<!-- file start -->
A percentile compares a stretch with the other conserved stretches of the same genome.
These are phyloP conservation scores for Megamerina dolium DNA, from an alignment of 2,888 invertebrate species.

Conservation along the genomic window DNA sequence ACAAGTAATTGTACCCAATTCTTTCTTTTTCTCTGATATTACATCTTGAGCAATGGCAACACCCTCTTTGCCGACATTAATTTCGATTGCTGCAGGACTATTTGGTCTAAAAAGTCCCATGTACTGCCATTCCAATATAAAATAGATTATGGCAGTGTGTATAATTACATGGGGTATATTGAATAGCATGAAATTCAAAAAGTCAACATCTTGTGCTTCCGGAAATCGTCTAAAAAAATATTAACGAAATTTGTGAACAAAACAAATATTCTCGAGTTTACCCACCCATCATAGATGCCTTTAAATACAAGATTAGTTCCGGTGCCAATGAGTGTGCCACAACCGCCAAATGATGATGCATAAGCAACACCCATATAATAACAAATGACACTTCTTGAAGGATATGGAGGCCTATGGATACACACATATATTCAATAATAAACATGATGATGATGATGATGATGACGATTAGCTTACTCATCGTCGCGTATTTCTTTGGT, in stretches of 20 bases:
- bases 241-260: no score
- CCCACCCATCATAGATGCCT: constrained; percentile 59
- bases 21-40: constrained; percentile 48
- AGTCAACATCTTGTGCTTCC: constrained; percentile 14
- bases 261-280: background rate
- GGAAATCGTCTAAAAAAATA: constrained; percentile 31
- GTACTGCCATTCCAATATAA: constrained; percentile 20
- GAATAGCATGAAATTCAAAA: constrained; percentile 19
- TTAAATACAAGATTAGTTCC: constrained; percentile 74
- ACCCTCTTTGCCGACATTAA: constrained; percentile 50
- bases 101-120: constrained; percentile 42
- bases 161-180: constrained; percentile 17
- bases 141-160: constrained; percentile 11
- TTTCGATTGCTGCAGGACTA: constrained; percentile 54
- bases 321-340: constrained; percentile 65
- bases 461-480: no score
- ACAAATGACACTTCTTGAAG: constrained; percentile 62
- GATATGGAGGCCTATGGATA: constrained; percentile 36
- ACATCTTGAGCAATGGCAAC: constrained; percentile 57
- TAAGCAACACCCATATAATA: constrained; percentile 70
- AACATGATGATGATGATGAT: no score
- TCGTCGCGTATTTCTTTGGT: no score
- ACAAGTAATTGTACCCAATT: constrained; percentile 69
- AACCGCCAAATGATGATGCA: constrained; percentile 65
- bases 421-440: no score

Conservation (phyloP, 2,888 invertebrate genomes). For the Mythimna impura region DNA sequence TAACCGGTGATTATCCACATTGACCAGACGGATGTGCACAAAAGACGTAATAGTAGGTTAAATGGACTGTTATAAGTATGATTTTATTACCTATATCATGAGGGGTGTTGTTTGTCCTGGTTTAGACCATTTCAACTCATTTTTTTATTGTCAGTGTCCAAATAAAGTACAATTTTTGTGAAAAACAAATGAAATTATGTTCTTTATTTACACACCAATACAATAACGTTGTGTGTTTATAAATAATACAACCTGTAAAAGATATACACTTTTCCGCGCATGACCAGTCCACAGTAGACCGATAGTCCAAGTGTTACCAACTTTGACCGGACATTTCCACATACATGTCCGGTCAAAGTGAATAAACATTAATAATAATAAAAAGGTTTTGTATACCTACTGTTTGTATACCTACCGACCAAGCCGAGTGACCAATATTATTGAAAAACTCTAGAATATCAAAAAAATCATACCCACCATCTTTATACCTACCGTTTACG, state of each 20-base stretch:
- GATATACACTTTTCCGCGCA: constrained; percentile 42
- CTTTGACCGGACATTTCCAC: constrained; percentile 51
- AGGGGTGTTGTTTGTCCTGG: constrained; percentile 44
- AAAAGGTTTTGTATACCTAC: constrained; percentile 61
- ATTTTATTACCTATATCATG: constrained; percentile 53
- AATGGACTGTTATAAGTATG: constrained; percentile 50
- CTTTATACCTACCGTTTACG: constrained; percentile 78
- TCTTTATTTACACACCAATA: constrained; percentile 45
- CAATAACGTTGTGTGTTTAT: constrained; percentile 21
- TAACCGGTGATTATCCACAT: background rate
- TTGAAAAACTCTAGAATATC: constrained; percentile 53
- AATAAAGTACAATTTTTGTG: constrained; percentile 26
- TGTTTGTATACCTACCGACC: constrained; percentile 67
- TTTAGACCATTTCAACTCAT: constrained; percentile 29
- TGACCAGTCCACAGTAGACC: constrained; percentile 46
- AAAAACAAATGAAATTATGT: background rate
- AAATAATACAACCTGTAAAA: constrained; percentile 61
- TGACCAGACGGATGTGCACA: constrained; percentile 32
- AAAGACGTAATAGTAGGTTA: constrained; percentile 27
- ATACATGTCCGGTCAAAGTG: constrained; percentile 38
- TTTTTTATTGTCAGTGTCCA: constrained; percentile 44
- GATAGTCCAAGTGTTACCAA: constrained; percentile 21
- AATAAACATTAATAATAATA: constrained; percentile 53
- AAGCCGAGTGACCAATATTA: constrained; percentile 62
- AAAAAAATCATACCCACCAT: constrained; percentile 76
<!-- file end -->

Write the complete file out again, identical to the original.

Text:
A percentile compares a stretch with the other conserved stretches of the same genome.
These are phyloP conservation scores for Megamerina dolium DNA, from an alignment of 2,888 invertebrate species.

Conservation along the genomic window DNA sequence ACAAGTAATTGTACCCAATTCTTTCTTTTTCTCTGATATTACATCTTGAGCAATGGCAACACCCTCTTTGCCGACATTAATTTCGATTGCTGCAGGACTATTTGGTCTAAAAAGTCCCATGTACTGCCATTCCAATATAAAATAGATTATGGCAGTGTGTATAATTACATGGGGTATATTGAATAGCATGAAATTCAAAAAGTCAACATCTTGTGCTTCCGGAAATCGTCTAAAAAAATATTAACGAAATTTGTGAACAAAACAAATATTCTCGAGTTTACCCACCCATCATAGATGCCTTTAAATACAAGATTAGTTCCGGTGCCAATGAGTGTGCCACAACCGCCAAATGATGATGCATAAGCAACACCCATATAATAACAAATGACACTTCTTGAAGGATATGGAGGCCTATGGATACACACATATATTCAATAATAAACATGATGATGATGATGATGATGACGATTAGCTTACTCATCGTCGCGTATTTCTTTGGT, in stretches of 20 bases:
- bases 241-260: no score
- CCCACCCATCATAGATGCCT: constrained; percentile 59
- bases 21-40: constrained; percentile 48
- AGTCAACATCTTGTGCTTCC: constrained; percentile 14
- bases 261-280: background rate
- GGAAATCGTCTAAAAAAATA: constrained; percentile 31
- GTACTGCCATTCCAATATAA: constrained; percentile 20
- GAATAGCATGAAATTCAAAA: constrained; percentile 19
- TTAAATACAAGATTAGTTCC: constrained; percentile 74
- ACCCTCTTTGCCGACATTAA: constrained; percentile 50
- bases 101-120: constrained; percentile 42
- bases 161-180: constrained; percentile 17
- bases 141-160: constrained; percentile 11
- TTTCGATTGCTGCAGGACTA: constrained; percentile 54
- bases 321-340: constrained; percentile 65
- bases 461-480: no score
- ACAAATGACACTTCTTGAAG: constrained; percentile 62
- GATATGGAGGCCTATGGATA: constrained; percentile 36
- ACATCTTGAGCAATGGCAAC: constrained; percentile 57
- TAAGCAACACCCATATAATA: constrained; percentile 70
- AACATGATGATGATGATGAT: no score
- TCGTCGCGTATTTCTTTGGT: no score
- ACAAGTAATTGTACCCAATT: constrained; percentile 69
- AACCGCCAAATGATGATGCA: constrained; percentile 65
- bases 421-440: no score

Conservation (phyloP, 2,888 invertebrate genomes). For the Mythimna impura region DNA sequence TAACCGGTGATTATCCACATTGACCAGACGGATGTGCACAAAAGACGTAATAGTAGGTTAAATGGACTGTTATAAGTATGATTTTATTACCTATATCATGAGGGGTGTTGTTTGTCCTGGTTTAGACCATTTCAACTCATTTTTTTATTGTCAGTGTCCAAATAAAGTACAATTTTTGTGAAAAACAAATGAAATTATGTTCTTTATTTACACACCAATACAATAACGTTGTGTGTTTATAAATAATACAACCTGTAAAAGATATACACTTTTCCGCGCATGACCAGTCCACAGTAGACCGATAGTCCAAGTGTTACCAACTTTGACCGGACATTTCCACATACATGTCCGGTCAAAGTGAATAAACATTAATAATAATAAAAAGGTTTTGTATACCTACTGTTTGTATACCTACCGACCAAGCCGAGTGACCAATATTATTGAAAAACTCTAGAATATCAAAAAAATCATACCCACCATCTTTATACCTACCGTTTACG, state of each 20-base stretch:
- GATATACACTTTTCCGCGCA: constrained; percentile 42
- CTTTGACCGGACATTTCCAC: constrained; percentile 51
- AGGGGTGTTGTTTGTCCTGG: constrained; percentile 44
- AAAAGGTTTTGTATACCTAC: constrained; percentile 61
- ATTTTATTACCTATATCATG: constrained; percentile 53
- AATGGACTGTTATAAGTATG: constrained; percentile 50
- CTTTATACCTACCGTTTACG: constrained; percentile 78
- TCTTTATTTACACACCAATA: constrained; percentile 45
- CAATAACGTTGTGTGTTTAT: constrained; percentile 21
- TAACCGGTGATTATCCACAT: background rate
- TTGAAAAACTCTAGAATATC: constrained; percentile 53
- AATAAAGTACAATTTTTGTG: constrained; percentile 26
- TGTTTGTATACCTACCGACC: constrained; percentile 67
- TTTAGACCATTTCAACTCAT: constrained; percentile 29
- TGACCAGTCCACAGTAGACC: constrained; percentile 46
- AAAAACAAATGAAATTATGT: background rate
- AAATAATACAACCTGTAAAA: constrained; percentile 61
- TGACCAGACGGATGTGCACA: constrained; percentile 32
- AAAGACGTAATAGTAGGTTA: constrained; percentile 27
- ATACATGTCCGGTCAAAGTG: constrained; percentile 38
- TTTTTTATTGTCAGTGTCCA: constrained; percentile 44
- GATAGTCCAAGTGTTACCAA: constrained; percentile 21
- AATAAACATTAATAATAATA: constrained; percentile 53
- AAGCCGAGTGACCAATATTA: constrained; percentile 62
- AAAAAAATCATACCCACCAT: constrained; percentile 76